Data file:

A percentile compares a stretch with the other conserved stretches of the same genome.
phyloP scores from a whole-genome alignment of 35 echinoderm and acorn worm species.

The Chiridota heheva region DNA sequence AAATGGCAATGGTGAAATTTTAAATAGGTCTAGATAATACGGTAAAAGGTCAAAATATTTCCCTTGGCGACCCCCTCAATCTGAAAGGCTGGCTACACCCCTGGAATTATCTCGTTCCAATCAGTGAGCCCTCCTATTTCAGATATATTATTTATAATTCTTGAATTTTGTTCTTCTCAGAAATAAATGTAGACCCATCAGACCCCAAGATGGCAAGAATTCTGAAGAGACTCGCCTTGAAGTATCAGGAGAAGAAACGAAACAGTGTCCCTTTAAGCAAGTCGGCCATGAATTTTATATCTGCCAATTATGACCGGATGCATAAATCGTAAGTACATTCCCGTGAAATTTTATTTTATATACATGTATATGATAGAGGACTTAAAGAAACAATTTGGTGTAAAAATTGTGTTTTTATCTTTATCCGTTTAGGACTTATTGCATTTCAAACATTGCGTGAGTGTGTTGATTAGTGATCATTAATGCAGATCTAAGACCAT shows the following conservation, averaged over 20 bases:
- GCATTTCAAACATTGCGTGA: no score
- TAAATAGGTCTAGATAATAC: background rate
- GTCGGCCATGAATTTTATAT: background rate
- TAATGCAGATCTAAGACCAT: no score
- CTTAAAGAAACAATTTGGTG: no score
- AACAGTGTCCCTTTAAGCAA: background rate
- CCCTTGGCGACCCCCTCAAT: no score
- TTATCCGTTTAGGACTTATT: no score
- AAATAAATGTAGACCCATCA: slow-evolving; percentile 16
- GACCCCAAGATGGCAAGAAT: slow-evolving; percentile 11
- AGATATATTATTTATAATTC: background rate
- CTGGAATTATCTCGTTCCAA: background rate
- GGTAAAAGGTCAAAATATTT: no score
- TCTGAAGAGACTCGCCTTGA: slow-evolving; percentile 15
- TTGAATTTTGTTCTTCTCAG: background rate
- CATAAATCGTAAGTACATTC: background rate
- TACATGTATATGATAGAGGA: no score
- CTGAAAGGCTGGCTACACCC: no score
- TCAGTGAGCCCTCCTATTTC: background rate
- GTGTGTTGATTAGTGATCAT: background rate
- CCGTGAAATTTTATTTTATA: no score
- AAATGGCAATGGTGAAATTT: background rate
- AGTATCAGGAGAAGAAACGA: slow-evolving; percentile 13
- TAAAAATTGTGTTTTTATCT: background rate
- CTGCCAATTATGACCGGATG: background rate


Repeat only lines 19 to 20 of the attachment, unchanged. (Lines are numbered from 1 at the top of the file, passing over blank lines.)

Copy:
- CATAAATCGTAAGTACATTC: background rate
- TACATGTATATGATAGAGGA: no score